RHB Bank is eyeing the top three spot in the Islamic banking space for its syariah complaint unit. RHB Islamic Bank CEO Datuk Adissadikin Ali said growth in the recent past years had been strong and that the bank could continue riding on this growth. He said the contribution of Islamic banking assets to the group’s total assets is 25% and that the aim was to grow this figure to 40% by the year 2020. The group syariah business is identified as one of RHB’s key growth areas under its Ignite 2017 transformation programme. The bank intends to achieve by 2017 a return on equity of more than 14%, double contributions from Singapore to 10%, have 30% in overseas contribution, scale growth in small and medium enterprises, and have Islamic banking accounting for 30% of its assets.
Russia and Iran are exploring the establishment of an Islamic bank as the two countries expand their economic cooperation. According to Russian Energy Minister Alexander Novak, the banks are exploring the mechanism, but the related decision has not been made yet. State-linked Russian lenders Vnesheconombank, Sberbank and Tatfondbank have been developing Islamic financial products of their own over the past year. Iran is keen to diversify funding options for its companies. At present, most financing in Iran is sourced from domestic lenders with only a small portion sourced from foreign sources and the debt capital markets.
According to the Islamic Finance Development Indicator (IFDI), global Islamic finance development declined to 8.8 in 2016 from 9.9 in 2015. The report was prepared by Thomson Reuters and the Islamic Corporation for the Development of the Private Sector (ICD) and was released at the World Islamic Banking conference (WIBC) 2016. Malaysia, Bahrain and the UAE continue to dominate the IFDI report for the 4th consecutive year. However, Malaysia posted a slight decline in its overall IFDI performance in 2016. Outside of the top 15, noteworthy emerging countries that have moved up the IFDI rankings are South Africa, Morocco, Tanzania, Japan and Russia. Among the regions with high potential in Islamic finance is West Africa. Unprecedented oil price storm hindered Islamic finance performance, but not asset growth. Despite lower financial performance, Thomson Reuters maintains a positive outlook for the industry projecting Islamic finance assets to reach $3.5 trillion by 2021.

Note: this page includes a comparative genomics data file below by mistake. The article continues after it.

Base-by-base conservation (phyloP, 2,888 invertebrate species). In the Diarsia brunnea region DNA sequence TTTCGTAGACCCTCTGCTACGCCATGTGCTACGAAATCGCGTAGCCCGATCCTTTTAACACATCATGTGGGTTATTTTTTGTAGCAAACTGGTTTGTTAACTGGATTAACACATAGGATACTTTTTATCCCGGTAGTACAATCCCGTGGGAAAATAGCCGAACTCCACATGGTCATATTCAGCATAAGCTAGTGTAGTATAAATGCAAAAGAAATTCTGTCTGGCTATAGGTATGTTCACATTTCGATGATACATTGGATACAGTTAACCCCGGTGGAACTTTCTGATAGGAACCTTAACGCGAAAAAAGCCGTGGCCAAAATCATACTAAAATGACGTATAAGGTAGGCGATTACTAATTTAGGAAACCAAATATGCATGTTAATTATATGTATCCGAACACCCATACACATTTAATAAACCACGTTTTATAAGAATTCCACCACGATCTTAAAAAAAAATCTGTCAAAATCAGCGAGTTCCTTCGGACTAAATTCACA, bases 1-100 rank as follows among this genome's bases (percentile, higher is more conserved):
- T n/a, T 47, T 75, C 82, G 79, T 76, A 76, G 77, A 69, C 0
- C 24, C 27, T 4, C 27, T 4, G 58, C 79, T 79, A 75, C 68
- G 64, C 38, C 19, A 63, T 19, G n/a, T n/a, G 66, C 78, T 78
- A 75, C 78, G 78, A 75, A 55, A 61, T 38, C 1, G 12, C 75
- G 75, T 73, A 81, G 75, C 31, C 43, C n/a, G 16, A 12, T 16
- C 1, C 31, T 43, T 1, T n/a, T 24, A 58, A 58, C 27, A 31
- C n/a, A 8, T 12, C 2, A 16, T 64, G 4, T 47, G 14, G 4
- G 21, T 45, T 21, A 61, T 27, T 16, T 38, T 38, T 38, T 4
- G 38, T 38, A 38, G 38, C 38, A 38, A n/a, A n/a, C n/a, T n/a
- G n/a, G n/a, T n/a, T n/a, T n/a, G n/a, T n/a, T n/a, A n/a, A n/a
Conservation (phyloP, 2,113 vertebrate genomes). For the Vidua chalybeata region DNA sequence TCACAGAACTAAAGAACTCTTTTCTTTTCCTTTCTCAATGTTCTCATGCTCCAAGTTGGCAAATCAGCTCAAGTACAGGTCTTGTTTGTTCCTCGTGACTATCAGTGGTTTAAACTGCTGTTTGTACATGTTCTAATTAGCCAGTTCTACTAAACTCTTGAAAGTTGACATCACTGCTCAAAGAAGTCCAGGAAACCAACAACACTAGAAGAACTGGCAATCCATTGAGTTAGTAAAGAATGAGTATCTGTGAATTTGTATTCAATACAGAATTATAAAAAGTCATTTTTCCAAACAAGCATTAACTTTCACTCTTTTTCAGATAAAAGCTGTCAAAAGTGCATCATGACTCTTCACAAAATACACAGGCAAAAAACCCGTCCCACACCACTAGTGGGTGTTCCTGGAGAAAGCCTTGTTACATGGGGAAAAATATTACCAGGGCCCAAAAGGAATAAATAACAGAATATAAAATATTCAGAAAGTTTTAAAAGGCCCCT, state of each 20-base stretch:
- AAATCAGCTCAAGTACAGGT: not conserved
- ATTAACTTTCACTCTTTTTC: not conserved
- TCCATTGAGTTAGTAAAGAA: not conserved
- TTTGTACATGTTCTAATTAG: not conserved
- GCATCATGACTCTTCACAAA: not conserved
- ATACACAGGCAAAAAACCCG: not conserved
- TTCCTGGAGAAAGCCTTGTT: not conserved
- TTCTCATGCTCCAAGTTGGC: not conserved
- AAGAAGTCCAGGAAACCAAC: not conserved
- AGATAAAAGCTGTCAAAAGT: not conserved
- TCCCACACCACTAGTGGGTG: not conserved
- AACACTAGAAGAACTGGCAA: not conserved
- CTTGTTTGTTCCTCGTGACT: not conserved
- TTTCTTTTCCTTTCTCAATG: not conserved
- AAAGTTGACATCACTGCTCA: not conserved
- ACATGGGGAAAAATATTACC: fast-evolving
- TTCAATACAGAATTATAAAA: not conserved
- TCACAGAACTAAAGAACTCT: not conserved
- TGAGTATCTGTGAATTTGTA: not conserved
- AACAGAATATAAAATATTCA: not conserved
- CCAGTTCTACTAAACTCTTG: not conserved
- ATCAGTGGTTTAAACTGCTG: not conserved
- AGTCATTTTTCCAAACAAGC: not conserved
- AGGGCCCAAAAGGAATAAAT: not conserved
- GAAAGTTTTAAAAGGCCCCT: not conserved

Malaysia and Bahrain should take the lead in exploring the potential of introducing the world’s first Islamic financial technology (fintech). According to Bahrain Economic Development Board (EDB) Director David Parker, the favourable initiatives undertaken by regulators from both countries provide a positive edge for Islamic fintech. In Malaysia, Bank Negara Malaysia Governor, Datuk Muhammad Ibrahim said a regulatory framework to enable the adoption of fintech would likely be announced by year-end. During the 23rd Annual World Islamic Banking Conference held here, Bahrain Central Bank Governor Rasheed Mohammed Al Maraj hinted that the bank would soon issue regulations to facilitate fintech solutions. Bahrain Islamic Bank CEO Hassan Amin Jarrar described the need to introduce Islamic fintech to the world Islamic financial market as "critical" and if Malaysia and Bahrain do not take the first step, other big countries will snatch away the advantages.
Al Baraka Banking Group is targeting the sale of capital-boosting sukuk worth $300 million in the first quarter of 2017. The announcement was made on the sidelines of an Islamic banking conference by the group's CEO Adnan Ahmed Yousef. He also added that the issue would enhance the bank's core Tier 1 capital. Al Baraka had a total capital adequacy ratio of 15.15 percent as of June 30, according to a regulatory disclosure on its website.
According to the Thomson Reuters Islamic Finance Development Report 2016, Bahrain leads the GCC’s Islamic finance development for the fourth consecutive year. The report is jointly produced by Thomson Reuters and the Islamic Corporation for the Development of the Private Sector (ICD). Bahrain ranks first globally in terms of Governance due to its well established regulatory environment and governance mechanisms. The regulations cover Islamic financial institutions including Islamic asset management and Sukuk. Bahrain is among the top ten countries for the other indicators as well. For the Knowledge indicator, its Islamic finance ecosystem is supported by 17 providers offering Islamic finance related education including universities and institutions. Meanwhile, its Islamic financial institutions continue to contribute socially, with US$ 18.5 million charity, zakat and Qardh al Hasan funds disbursed in 2015.
The Moroccan government granted state-owned Crédit Agricole of Morocco (CAM) approval to open a subsidiary of the Islamic Development Bank (IDB). In addition to IDB, three foreign banks are looking to launch subsidiaries with domestic partners after Moroccan officials encouraged partnerships rather than fully owned subsidiaries. Morocco could see additional Islamic products introduced into the domestic market if new regulations are passed. Morocco will also see the introduction of mobile-to-mobile payments next year, which is expected to extend banking coverage, as well as reduce the number of cash transactions. New regulations will allow non-bank entities and individuals to open accounts to expand e-payments to transactions such as retail, utility and mobile phone payments.